How the power of play is helping children worldwide overcome adversity
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How can under-pressure parents provide a creative, supporting and playful home?
In Mabona, a small village in Isingiro district in western Uganda, 6-year-old Jerome, dashes out of his home holding a ball fashioned from dry banana fibres. He builds two makeshift goalposts at both ends of the front yard out of dry cassava cuttings, drops the ball in between the goalposts and invites his mother, Liliane Ntereire, to join him in playing football.
Less than a minute into the game, Jerome outpaces Ntereire and scores. He brings the ball back to the centre of the pitch and shows his mother how she should play to score.
“You have to move the ball in a direction opposite to your goalpost,” he says.
Ntereire is allowing Jerome to show her how he wants to play. In doing so, she is encouraging him to independently explore his unique way of learning. This is a skill that Ntereire has developed which can be incredibly rewarding for her son.
The game resumes after Jerome kicks the ball in the direction of Ntereire’s goal. With one hand keeping her floral skirt away from her feet, Ntereire sprints after her lively son, trying to wrestle the ball out of his control.
A year ago, the idea of playing with Jerome seemed like a waste of time to Ntereire, as she didn’t understand the value it held in her son’s development. Now, she joins him in playing a game, one that he gets to choose independently, at their home as part of their family routine.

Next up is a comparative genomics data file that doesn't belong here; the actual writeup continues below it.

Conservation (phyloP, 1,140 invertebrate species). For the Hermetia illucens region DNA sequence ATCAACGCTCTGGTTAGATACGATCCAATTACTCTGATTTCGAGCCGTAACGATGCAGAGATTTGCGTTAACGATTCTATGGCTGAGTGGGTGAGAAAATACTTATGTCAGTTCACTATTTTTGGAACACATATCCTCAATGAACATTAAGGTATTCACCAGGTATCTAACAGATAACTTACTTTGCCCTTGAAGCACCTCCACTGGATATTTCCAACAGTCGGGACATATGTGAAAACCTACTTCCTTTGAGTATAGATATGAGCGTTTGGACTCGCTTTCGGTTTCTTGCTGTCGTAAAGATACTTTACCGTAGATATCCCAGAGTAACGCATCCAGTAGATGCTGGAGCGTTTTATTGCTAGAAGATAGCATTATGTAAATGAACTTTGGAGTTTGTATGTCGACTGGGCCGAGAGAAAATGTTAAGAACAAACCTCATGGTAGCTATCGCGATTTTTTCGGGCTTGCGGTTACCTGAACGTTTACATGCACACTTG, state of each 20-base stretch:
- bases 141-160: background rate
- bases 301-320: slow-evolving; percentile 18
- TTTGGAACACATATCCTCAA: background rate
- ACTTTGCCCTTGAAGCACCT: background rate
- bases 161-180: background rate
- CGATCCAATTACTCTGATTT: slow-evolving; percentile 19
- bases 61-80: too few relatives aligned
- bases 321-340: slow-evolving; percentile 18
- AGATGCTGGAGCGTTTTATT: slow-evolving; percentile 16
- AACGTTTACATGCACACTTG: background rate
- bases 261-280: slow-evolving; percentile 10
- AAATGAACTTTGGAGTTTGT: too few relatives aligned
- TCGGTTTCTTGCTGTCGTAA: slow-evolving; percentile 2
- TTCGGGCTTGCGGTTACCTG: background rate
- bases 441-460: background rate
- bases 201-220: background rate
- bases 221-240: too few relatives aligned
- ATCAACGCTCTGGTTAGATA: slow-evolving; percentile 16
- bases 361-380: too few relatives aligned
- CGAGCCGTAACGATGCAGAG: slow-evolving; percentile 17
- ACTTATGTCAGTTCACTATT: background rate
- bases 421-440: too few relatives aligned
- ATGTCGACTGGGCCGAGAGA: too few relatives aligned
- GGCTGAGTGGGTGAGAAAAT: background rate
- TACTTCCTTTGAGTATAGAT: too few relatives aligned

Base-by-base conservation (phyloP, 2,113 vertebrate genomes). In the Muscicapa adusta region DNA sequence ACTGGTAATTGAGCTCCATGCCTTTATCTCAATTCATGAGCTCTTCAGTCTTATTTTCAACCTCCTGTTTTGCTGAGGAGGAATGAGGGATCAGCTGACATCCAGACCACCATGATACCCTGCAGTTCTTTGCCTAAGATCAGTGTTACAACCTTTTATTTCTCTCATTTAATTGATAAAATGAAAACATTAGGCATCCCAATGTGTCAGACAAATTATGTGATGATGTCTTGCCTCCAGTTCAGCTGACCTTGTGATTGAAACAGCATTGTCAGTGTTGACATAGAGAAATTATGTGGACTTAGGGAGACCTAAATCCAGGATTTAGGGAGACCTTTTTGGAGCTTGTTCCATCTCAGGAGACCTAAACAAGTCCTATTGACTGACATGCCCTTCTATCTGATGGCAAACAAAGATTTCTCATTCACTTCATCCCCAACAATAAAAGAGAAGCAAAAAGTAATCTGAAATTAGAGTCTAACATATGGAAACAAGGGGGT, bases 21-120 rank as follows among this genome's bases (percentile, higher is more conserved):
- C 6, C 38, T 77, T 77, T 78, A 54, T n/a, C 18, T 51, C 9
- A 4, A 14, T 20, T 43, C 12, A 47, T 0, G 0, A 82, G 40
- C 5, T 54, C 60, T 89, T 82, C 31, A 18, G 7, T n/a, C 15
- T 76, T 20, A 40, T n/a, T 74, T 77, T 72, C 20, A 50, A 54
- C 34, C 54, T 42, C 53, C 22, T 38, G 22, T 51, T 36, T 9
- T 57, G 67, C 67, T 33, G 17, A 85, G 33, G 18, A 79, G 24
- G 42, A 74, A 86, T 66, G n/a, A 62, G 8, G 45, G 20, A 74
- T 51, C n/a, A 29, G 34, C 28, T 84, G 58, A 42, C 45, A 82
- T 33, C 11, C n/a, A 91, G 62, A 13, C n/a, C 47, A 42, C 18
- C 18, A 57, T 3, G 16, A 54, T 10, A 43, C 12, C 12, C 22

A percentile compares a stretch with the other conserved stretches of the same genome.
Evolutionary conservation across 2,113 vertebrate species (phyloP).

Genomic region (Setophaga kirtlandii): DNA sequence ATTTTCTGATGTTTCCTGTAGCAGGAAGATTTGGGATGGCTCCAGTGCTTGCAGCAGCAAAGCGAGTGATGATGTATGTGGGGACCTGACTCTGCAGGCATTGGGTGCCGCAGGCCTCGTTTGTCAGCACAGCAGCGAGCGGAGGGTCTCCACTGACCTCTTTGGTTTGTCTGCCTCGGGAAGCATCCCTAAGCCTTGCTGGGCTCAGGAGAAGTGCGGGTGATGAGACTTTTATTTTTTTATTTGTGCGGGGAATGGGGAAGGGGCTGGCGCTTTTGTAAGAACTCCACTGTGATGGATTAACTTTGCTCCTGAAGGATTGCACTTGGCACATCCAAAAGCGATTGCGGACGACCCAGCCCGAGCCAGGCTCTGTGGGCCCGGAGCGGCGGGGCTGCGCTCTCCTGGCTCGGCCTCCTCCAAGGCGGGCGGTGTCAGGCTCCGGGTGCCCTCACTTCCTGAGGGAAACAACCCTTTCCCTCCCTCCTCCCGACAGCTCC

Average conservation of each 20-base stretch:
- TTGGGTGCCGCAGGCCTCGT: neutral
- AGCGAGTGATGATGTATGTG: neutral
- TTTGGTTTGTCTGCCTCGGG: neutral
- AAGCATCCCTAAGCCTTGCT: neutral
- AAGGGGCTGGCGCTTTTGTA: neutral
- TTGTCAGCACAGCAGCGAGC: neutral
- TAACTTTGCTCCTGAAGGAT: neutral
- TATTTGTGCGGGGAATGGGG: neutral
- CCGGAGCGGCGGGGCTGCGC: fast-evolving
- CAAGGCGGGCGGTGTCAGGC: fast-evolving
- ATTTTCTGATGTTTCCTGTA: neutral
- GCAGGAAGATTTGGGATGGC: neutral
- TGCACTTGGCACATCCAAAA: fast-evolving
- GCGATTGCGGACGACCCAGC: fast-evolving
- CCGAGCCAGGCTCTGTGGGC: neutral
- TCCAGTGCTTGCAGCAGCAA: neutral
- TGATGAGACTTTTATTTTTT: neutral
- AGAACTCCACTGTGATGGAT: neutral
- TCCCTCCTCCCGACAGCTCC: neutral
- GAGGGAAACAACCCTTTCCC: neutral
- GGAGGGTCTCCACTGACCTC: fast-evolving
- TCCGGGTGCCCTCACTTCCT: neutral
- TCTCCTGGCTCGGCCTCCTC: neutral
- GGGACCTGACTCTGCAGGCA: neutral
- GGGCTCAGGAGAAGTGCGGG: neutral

This change in the family home came about when Ntereire participated in the Play to Grow program implemented in Uganda and Tanzania by Right To Play. The program equips parents and caregivers of children aged three to six with skills and support to foster their children’s social and emotional learning and early literacy and numeracy through play. Parents learn how to build children’s self-esteem, how to reflect emotions, how to set limits, and how to support their children’s learning. This is a cause with increasing importance in these countries, where some children struggle to access schools.
“We have parents who say children used to hide from them, and that is no more,” Andrea Diaz-Varela, Global Education Specialist at Right To Play, says. “This is what this programme set out to achieve – to promote parenting approaches underpinned by love.”
Ntereire and over 200 other parent educators in Uganda and Tanzania, were picked to deliver the program because of their routine contact with the children and parents in their communities.
They also facilitate parent support group sessions, with the goal of promoting parent's well-being through sharing of experiences and self-care activities to support stress management through relaxation and mindfulness. They also visit homes to see the parents and children playing together. Ntereire helps her son develop the same skills through play.